Scientists search for clues in prostate cancer ethnic puzzle (3-09-01)
African-American men develop prostate cancer earlier in their lives and are more likely to die from it than white, non-Hispanic men. Dr. Ian Thompson’s research group at The University of Texas Health Science Center at San Antonio is seeking answers to this conundrum.
The group’s report, “Association of African-American Ethnic Background with Survival in Men with Metastatic Prostate Cancer,” was published in the Feb. 7 issue of the Journal of the National Cancer Institute. Dr. Thompson’s team applied statistical regression analysis to data from 288 African-American and 975 white men, all with metastatic prostate cancer. The poorer survival of African-American men with this cancer could not be explained by prognostic variables such as higher prostate-specific antigen levels (PSAs) or younger age at study entry.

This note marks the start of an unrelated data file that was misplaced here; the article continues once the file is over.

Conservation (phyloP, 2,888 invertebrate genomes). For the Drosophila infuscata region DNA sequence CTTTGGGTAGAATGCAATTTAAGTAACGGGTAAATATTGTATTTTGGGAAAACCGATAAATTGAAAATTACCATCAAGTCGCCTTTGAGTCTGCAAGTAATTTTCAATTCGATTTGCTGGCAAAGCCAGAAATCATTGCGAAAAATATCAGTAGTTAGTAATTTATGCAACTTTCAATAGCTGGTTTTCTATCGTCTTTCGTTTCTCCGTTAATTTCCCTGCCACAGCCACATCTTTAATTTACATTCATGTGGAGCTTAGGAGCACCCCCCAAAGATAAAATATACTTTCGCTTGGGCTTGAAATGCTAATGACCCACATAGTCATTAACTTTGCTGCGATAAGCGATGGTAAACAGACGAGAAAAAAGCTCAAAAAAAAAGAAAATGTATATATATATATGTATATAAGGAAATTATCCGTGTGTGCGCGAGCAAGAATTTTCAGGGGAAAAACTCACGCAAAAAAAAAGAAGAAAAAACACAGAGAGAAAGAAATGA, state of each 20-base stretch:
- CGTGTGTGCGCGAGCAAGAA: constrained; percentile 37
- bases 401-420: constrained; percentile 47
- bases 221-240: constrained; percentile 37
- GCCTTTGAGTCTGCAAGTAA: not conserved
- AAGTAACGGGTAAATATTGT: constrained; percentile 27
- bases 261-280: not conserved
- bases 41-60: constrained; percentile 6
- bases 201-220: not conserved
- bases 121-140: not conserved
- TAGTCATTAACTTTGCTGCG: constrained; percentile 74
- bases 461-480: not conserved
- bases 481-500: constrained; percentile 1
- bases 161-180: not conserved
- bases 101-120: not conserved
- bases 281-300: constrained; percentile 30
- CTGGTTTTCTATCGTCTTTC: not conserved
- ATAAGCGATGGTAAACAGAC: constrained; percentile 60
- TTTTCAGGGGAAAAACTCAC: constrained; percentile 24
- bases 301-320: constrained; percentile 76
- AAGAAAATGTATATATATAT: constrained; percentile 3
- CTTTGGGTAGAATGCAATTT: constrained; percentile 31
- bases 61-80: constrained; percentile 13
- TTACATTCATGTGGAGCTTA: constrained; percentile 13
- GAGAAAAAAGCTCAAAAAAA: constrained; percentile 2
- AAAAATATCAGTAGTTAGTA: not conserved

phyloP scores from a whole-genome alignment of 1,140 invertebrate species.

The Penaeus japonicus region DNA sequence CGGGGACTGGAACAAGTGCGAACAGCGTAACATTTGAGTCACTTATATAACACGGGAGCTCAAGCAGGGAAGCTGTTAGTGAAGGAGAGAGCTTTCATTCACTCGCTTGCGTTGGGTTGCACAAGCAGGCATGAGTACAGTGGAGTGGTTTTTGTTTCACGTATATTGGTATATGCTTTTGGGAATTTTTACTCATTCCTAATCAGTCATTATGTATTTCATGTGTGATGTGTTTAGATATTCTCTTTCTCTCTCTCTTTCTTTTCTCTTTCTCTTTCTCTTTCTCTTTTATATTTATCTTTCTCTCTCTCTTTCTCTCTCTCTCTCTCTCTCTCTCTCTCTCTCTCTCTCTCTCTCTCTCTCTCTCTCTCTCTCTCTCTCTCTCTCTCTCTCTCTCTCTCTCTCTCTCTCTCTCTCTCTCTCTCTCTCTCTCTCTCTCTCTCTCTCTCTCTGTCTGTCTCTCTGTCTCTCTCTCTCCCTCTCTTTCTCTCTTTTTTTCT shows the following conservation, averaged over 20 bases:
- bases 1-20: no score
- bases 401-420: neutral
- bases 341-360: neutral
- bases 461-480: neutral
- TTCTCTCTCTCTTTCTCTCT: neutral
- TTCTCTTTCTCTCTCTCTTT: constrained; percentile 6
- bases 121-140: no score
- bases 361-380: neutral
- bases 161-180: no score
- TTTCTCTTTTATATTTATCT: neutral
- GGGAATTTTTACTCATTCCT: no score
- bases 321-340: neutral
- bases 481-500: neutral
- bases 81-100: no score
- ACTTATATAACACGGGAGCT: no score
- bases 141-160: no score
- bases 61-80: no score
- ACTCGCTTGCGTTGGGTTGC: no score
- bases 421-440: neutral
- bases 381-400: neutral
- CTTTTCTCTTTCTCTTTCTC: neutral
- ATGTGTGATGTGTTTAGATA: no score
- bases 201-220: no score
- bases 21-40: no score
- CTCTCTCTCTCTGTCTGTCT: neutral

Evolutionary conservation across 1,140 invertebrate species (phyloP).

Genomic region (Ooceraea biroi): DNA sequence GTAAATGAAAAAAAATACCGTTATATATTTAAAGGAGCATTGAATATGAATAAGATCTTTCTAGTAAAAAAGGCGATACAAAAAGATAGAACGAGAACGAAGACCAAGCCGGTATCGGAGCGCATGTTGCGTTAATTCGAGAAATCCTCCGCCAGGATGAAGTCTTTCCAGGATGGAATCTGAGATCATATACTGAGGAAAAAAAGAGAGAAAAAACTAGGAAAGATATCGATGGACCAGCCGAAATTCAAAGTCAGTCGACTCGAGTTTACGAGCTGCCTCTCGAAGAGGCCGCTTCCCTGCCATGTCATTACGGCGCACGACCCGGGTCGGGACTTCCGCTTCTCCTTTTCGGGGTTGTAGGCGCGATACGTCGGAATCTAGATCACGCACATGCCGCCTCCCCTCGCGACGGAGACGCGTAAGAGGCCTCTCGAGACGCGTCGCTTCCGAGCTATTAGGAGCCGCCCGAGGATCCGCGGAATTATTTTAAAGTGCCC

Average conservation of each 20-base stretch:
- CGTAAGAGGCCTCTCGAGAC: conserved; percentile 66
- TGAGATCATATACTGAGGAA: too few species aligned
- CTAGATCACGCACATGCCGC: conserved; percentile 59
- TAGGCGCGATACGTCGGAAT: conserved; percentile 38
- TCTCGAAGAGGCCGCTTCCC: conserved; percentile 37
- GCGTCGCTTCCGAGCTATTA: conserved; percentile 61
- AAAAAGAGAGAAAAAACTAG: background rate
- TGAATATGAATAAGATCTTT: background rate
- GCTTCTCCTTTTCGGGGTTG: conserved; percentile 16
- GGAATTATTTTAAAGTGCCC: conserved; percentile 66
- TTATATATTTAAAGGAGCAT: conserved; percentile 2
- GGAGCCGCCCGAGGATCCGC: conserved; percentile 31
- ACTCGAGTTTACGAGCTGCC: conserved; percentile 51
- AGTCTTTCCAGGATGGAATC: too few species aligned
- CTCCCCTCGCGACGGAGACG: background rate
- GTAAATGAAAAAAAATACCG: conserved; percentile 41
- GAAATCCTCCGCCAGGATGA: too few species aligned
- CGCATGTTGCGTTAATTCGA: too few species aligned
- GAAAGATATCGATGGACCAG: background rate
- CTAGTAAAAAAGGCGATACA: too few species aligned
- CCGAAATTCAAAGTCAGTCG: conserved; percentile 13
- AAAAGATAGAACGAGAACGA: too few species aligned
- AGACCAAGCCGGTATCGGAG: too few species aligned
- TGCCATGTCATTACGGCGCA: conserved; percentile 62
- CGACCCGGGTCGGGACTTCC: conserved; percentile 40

“We asked very pointed questions to determine why the survival of African-American men with metastatic prostate cancer was so much worse in a study in which the treatment of all men was identical,” Dr. Thompson said. “After we corrected for all measurable and known reasons why cancer survival is different, African-American men still had shorter survival than other men in the study. This difference emphasizes the importance of further studies investigating these differences with a goal of causing a fall in number of deaths from the disease.”
Contact: Will Sansom or Myong Covert